Even a Bad Trip is a Good Story
When you think of the beach, I’m sure your mind conjures up images of white(ish) sand and blue-green water. Maybe some waves, some gulls, some kids with buckets and shovels. The one dude carrying around a surfboard to impress women.
That’s what I think of – and thats what the kids in our youth group thought of when we told them we were going to take them to the beach.
“Beach” may have been false advertising.
We have several kids who had never seen the ocean in all their 13 years of living. Dan and I decided this was a shame – and that we would love to be the ones to introduce them to the wonderfulness of ocean. We counted the cost and decided it would be worth it to drive a tad out of the way, adding about 2 hours(we thought) to our trip, to take our kids to the beach. Gracious, no?
Well it began to unravel before we even left camp. The internet went out, leaving us with no specific beach to head towards, and without any directions except for our basic knowledge of US geography. Florida and Alabama touch the Gulf. That’s what we knew – and we went with it.
Somewhere near Tallahassee we decided to get off the highway and head “towards water.” Theoretical water. We received directions “to the beach” from a gas station attendant, a burger king employee, and a man grilling catfish on the side of the road. ”Just go straight down this road and you’ll see it,” they all said. Bunch of dirty freaking liars.
We went “down that road” and back up it three or four times before the kids in the back of the van started asking questions. We went over a bridge, which boosted morale and bought us another few minutes. We passed about 6 swamps, 3 rivers, and a pond. And then, mercifully, a sign. ”Mash’s Island Beach.”
We unloaded in a tiny, cul-de-sac of a parking lot and found a sign that read:
“We participate in the ‘Healthy Beaches’ program. Please visit the bath house for information about water quality and conditions.”
Oh. My. Word.
The beach was narrow, with lots of asphalt chunks from the parking lot, driftwood, oyster shells, and PINECONES all over the sand. No waves, no dudes with surfboards. In fact, there was a giant yellow floating divider about a quarter-mile out – the kind the separates the swimming area from the boating area IN MAN-MADE LAKES. There were maybe three other families there; none of them were in the water.
Still, for the sake of the kids, trying to stay positive.
Undaunted, our middle schoolers plunged in. Almost immediately I heard a scream, “Ouch! ouch! ouch!” I watched as they turned around and made high-knees back out of the water. The WHOLE bottom was covered in rocks and oyster shells. As they emerged, they showed me their slices, like long, deep paper-cuts, all over their hands, feet, and legs.
Three brave boys ventured on – the rest came out to nurse their wounds. We all sat in a sad little row, on asphalt chunks, next to the pinecones, pouring bottled water over our bloodied feet.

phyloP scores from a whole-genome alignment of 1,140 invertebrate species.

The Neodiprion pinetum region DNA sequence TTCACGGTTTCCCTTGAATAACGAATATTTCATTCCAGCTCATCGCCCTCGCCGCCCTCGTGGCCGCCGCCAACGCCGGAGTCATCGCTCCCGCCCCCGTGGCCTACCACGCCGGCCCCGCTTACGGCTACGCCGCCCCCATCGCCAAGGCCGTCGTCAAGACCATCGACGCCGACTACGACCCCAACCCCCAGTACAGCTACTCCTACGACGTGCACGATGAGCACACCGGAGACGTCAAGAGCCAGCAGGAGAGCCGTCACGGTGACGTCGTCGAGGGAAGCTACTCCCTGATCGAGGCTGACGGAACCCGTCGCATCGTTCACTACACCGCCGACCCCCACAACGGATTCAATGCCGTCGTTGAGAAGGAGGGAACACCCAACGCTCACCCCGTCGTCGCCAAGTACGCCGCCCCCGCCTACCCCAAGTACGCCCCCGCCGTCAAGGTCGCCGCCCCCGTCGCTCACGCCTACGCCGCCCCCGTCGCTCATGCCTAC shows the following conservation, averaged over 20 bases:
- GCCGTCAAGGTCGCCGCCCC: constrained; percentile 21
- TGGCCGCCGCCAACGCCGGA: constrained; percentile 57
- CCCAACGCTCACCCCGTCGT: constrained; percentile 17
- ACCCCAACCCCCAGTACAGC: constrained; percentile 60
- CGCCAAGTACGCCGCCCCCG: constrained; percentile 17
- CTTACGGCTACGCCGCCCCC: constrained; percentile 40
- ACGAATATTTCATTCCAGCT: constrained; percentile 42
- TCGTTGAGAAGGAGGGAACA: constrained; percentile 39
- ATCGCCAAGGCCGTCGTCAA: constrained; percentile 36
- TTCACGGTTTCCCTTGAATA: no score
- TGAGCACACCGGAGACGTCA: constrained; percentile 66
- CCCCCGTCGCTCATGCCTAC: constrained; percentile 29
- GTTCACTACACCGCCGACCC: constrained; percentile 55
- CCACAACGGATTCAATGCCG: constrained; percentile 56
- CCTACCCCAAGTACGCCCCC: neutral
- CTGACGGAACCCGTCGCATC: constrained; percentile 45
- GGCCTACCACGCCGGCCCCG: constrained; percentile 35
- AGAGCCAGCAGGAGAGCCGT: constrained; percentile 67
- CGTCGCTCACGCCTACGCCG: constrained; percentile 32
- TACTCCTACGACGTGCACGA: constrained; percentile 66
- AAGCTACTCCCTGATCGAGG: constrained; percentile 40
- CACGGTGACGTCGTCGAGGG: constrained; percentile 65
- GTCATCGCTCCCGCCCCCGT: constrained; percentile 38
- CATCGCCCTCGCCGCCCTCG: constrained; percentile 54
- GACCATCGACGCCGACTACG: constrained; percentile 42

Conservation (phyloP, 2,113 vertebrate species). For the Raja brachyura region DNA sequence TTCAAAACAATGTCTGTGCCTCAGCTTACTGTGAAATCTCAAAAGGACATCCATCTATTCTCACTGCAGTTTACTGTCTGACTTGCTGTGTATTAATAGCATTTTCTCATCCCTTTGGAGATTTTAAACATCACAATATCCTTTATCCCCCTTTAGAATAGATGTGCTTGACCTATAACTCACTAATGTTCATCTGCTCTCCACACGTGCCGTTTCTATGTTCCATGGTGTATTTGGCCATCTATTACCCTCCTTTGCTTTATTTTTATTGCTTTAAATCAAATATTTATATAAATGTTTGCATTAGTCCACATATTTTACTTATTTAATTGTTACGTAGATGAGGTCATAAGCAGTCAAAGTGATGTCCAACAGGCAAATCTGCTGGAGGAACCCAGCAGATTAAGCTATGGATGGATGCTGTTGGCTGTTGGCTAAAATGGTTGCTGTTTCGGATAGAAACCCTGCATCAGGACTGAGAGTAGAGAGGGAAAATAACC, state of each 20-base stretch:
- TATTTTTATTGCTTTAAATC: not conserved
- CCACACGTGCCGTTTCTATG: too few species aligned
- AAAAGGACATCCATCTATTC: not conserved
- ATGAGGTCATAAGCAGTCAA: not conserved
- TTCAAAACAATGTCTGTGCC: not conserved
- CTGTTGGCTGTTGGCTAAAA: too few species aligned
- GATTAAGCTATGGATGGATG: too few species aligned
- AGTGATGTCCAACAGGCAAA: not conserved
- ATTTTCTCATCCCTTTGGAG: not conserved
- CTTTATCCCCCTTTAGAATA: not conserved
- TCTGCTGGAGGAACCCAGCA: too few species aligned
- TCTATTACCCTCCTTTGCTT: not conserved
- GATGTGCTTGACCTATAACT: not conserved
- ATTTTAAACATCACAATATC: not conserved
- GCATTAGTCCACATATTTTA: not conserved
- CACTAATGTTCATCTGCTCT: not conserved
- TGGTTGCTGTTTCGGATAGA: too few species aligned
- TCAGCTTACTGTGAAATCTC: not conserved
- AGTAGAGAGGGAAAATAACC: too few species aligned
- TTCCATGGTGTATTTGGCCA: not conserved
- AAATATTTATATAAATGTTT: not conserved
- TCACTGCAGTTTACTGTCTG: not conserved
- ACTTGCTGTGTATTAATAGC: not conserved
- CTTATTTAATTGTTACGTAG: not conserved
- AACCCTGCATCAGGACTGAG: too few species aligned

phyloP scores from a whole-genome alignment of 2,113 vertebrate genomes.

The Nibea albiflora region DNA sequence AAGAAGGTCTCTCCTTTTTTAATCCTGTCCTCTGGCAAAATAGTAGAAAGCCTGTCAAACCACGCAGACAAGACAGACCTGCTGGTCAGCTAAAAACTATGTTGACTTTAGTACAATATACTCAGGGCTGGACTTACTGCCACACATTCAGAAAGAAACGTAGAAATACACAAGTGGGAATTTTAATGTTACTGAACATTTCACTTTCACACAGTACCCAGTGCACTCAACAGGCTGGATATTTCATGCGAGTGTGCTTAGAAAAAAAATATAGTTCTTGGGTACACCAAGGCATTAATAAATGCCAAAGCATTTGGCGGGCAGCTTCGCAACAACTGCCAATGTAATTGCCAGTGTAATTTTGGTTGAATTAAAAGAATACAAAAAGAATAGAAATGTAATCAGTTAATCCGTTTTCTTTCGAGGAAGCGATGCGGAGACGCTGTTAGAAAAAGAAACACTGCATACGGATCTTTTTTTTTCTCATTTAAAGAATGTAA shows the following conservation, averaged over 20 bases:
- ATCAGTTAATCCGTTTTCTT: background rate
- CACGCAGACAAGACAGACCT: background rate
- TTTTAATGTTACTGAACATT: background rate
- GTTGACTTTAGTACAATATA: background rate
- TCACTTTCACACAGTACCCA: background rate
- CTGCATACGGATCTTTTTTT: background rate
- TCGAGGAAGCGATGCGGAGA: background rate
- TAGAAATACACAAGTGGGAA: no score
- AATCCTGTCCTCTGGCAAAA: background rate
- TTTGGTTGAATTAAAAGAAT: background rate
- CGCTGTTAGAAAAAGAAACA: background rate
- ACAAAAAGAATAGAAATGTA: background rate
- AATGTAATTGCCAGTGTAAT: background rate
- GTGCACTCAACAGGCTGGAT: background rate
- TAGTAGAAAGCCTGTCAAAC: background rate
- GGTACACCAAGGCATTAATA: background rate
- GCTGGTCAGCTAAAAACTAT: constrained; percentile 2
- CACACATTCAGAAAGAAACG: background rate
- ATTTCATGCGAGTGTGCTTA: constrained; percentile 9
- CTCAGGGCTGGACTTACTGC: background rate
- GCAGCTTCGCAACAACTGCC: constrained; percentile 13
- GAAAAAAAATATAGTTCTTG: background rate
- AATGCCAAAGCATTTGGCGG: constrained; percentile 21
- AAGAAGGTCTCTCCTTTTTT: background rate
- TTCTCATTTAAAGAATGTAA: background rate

A woman and her dog walked by, “Oh, if you go around the bend the bottom over there is sandy. You just got in at the wrong spot,” she offered.
We called our three brave boys back in, and told everyone to change into their dry clothes.
“I forgot to pack mine in the van – they’re in my suitcase.”
“On top of your suitcase?”
“No, at the bottom.”
Of course. Sigh. We open the back of the van to reveal a teetering pile of luggage. ”Okay, which one is your suitcase?”
“The one at the bottom.”
“I forgot mine too….”
I’M GOING TO KILL ALL THE MIDDLE SCHOOLERS.
An HOUR LATER we have retrieved everyone’s dry clothing. They are changed, the luggage is packed back into the van, and we are driving the two hours back to the highway. The kids are griping, “The beach stinks. This is nothing like you see on TV. I don’t ever want to go to the beach again.”
I am sitting in the front seat clenching my fists so that I don’t punch Dan for taking us here in the first place. He was trying to do a loving, gracious thing, and it backfired. Plain and simple. You can’t win ‘em all.
But let me tell you – there is a bit of redemption at the end of all this.
We have one boy, one tough boy from a tough home who had a tough time at camp. Who had never seen the ocean before in his life. Never been more than two hours from home. And as I showed him oyster shells, and explained about barnacles, and we looked out to the horizon and tried to imagine Mexico down there somewhere, I got to see WONDER in his eyes. He didn’t care about the pinecones or the rocks. I saw wonder.
Here’s a visual of our three brave boys – guess who’s leading the pack.
It reminded me of the end of The Awakening. This teenage boy experiencing something entirely new and wonderful – and he just went further, and further, and further until he couldn’t go any more. It may have been the worst beach trip ever, but I’m really glad we went.